Be Smart About Your Heart: Control the ABCs of Diabetes

By Griffin P. Rodgers, MD, MACP
Director, National Institute of Diabetes and Digestive and Kidney Diseases (NIDDK)

Here’s what we know: more than 29 million Americans have diabetes, up from the previous estimate of 26 million in 2010. We also know that one in four people with diabetes is unaware that he or she has the disease. If left undiagnosed or untreated, diabetes can lead to serious health problems, including heart attack and stroke. That’s why the National Diabetes Education Program (NDEP), a joint program of the National Institutes of Health (NIH) and the Centers for Disease Control and Prevention (CDC) , wants people with diabetes to understand that having diabetes increases their chances for heart disease.

The good news is that people with diabetes can lower their chances of having diabetes-related heart problems by managing their diabetes ABCs. These include:

  • A for the A1C test (A-one-C). This is a blood test that measures a person's average blood sugar (glucose) level over the past three months.
  • B for Blood pressure.
  • C for Cholesterol.
  • S for Stop smoking. If you do smoke, you can call 1-800-QUITNOW for free assistance.

If you have diabetes, your ABC goals will depend on how long you have had the disease and any other health problems you may have. The important message to remember is that taking care of your diabetes can also help you take care of your heart. Simply put, we want you to Be Smart About Your Heart: Control the ABCs of Diabetes.

So what can you do if you have diabetes? Talk to your doctor and develop an action plan that is right for you. Here are key points to remember and some questions to ask your doctor:

  • Goals for blood sugar, blood pressure and cholesterol are different for each person and should be based on your diabetes and health status.
  • Ask your doctor:
    • What are my blood sugar, blood pressure and cholesterol numbers?
    • What should they be?
    • What actions can I take to reach my ABC goals?
  • Your action plan should also include weight management through healthy eating, regular activity, and taking prescribed medications.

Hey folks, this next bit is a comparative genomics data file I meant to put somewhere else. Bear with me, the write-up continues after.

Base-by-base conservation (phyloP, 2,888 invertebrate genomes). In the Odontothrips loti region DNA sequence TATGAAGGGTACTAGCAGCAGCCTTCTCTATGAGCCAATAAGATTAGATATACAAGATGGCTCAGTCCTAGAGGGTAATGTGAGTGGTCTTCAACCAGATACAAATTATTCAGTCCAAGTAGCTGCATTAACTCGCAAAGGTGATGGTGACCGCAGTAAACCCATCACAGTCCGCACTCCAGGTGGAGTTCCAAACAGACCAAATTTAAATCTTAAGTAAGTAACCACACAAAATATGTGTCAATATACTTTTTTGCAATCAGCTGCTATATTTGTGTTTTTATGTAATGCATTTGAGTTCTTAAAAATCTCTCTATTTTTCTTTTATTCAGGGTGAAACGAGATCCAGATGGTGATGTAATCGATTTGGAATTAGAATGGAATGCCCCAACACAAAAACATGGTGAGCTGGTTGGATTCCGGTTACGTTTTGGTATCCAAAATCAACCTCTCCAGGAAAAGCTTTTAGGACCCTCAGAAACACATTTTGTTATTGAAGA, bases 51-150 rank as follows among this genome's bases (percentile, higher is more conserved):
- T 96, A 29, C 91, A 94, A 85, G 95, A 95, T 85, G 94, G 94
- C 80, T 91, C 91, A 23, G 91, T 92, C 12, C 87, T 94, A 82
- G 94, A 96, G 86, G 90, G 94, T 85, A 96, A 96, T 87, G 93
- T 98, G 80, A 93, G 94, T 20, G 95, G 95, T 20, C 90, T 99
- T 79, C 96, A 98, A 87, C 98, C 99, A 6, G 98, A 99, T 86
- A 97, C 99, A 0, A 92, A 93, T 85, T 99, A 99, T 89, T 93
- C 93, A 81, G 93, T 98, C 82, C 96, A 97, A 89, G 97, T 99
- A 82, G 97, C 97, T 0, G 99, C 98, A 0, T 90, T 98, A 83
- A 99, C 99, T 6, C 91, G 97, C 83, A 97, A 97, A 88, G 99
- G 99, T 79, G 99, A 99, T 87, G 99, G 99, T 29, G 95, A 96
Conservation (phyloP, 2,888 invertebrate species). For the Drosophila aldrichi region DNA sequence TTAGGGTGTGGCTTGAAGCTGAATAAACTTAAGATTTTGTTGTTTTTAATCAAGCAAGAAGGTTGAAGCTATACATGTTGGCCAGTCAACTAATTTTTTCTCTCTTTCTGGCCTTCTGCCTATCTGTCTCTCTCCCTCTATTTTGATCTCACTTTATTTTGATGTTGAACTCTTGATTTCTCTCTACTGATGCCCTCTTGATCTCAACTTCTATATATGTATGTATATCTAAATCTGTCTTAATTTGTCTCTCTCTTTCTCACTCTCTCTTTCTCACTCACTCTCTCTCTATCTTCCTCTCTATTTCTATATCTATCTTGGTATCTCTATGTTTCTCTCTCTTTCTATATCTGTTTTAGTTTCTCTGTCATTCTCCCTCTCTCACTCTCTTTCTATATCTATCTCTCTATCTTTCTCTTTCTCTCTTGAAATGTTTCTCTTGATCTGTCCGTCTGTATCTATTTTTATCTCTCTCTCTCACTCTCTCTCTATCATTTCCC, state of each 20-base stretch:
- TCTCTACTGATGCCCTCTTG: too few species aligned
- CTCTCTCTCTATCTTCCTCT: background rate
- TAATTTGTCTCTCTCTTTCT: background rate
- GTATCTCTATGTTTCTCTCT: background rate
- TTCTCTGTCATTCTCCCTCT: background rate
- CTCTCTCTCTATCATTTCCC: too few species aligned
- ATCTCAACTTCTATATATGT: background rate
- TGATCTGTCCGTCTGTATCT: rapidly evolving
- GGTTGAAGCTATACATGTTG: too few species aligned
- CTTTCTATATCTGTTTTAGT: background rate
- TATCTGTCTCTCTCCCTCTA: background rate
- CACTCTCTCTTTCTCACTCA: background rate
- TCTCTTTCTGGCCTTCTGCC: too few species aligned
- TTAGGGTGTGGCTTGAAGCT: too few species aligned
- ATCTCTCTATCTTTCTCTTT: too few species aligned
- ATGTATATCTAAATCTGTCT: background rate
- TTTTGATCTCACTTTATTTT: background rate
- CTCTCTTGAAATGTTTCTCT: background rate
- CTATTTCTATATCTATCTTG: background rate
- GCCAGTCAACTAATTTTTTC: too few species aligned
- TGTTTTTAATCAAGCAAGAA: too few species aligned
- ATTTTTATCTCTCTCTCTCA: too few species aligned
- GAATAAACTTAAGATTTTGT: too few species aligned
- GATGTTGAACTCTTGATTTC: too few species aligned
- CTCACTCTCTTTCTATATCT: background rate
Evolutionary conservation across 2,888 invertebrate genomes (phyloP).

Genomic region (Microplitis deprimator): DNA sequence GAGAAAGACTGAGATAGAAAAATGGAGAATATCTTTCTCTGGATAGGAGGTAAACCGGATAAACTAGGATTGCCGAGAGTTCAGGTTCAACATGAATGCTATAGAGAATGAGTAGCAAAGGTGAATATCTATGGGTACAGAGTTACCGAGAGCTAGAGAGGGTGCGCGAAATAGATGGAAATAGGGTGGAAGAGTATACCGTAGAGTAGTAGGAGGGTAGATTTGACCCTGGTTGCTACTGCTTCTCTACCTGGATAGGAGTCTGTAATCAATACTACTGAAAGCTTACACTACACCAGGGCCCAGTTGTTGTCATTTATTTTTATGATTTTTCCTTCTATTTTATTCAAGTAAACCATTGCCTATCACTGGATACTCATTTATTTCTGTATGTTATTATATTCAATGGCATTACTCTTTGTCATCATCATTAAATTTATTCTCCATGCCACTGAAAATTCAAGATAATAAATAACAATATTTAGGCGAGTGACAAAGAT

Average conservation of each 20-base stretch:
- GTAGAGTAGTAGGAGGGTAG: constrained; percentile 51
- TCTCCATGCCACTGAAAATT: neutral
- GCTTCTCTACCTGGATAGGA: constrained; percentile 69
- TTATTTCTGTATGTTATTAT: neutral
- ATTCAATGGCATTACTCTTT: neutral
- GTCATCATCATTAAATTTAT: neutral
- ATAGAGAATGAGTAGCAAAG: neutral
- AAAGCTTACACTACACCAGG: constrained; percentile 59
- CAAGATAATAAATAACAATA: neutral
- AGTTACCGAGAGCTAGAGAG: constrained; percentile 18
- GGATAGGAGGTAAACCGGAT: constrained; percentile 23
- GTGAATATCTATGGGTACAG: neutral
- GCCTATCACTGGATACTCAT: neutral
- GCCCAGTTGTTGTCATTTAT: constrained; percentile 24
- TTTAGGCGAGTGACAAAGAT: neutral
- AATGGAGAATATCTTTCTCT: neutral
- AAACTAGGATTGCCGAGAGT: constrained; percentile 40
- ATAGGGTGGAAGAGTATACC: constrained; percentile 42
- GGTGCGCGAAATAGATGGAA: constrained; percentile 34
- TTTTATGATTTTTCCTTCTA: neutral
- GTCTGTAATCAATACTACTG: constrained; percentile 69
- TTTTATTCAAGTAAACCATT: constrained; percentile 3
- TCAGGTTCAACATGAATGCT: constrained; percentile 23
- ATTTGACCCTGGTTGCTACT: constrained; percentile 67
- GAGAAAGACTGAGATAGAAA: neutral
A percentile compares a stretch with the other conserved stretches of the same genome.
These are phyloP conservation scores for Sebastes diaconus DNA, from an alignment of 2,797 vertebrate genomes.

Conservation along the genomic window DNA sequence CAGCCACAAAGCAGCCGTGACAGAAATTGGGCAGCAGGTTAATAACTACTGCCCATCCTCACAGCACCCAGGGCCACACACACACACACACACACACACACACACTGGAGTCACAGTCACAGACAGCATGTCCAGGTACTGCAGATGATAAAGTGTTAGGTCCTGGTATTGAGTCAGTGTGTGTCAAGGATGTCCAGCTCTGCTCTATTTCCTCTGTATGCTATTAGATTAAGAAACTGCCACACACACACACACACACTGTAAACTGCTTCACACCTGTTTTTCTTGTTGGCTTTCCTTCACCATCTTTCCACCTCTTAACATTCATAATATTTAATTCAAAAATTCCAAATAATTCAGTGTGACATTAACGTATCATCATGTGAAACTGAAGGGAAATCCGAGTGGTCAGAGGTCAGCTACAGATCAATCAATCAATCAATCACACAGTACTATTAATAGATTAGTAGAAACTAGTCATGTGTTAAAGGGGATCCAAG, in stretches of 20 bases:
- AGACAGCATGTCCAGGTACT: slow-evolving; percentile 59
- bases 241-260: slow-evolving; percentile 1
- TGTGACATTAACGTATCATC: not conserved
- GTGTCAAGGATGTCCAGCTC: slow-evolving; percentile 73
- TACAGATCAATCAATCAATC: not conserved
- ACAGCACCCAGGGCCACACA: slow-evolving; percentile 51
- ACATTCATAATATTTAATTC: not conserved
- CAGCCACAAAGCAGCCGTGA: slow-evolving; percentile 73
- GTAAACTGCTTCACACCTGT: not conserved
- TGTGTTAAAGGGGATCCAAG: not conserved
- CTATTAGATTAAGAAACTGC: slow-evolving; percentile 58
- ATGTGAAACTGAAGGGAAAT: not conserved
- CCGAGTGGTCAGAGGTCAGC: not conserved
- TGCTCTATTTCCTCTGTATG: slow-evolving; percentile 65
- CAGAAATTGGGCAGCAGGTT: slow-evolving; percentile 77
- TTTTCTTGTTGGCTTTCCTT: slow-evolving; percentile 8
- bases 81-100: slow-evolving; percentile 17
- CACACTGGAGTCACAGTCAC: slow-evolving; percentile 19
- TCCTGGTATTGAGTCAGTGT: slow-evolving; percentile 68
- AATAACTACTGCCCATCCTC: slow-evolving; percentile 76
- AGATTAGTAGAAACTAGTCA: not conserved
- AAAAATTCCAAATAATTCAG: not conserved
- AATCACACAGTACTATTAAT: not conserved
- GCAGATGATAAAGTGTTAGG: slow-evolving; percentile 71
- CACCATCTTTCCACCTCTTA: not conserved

We also know that 86 million Americans (more than one in three U.S. adults) have prediabetes, a condition where blood sugar levels are higher than normal, but not high enough to be diagnosed as diabetes. Having prediabetes puts you at high risk for type 2 diabetes. It also puts you at risk for a heart attack and stroke. If you have prediabetes, you can delay or prevent the development of type 2 diabetes by making simple but important lifestyle changes. For instance, losing just seven percent of your body weight (about 15 pounds if you weigh 200 pounds) and being more physically active by walking 30 minutes a day at least five days a week can reduce your chances of developing type 2 diabetes by more than half (58 percent).

Whether you have diabetes or prediabetes, there are similar lifestyle changes that can go a long way to prevent or delay health problems. For example:

  • Choose healthy foods such as fruits and vegetables, fish, chicken and turkey without the skin, dry beans and peas, whole grains, and low-fat or skim milk and cheese.
  • Drink water instead of juices or sodas.
  • When eating a meal, fill half of your plate with fruits and vegetables; one quarter with a lean protein, such as beans, or chicken or turkey without the skin; and one quarter with a whole grain, such as brown rice or whole wheat pasta.

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Dr. Griffin P. Rodgers is Director of the National Institute of Diabetes and Digestive and Kidney Diseases (NIDDK), one of the National Institutes of Health (NIH). As the Director of NIDDK, Dr. Rodgers provides scientific leadership and manages a staff of over 600 employees and a budget of $2.0 billion. Dr. Rodgers received his undergraduate, graduate, and medical degrees from Brown University in Providence, R.I. In addition to his medical and research training, he earned an MBA from John Hopkins University with a focus on the business of medicine/science. Dr. Rodgers is widely recognized for his contributions to the development of the first effective — and now FDA-approved — therapy for sickle cell anemia.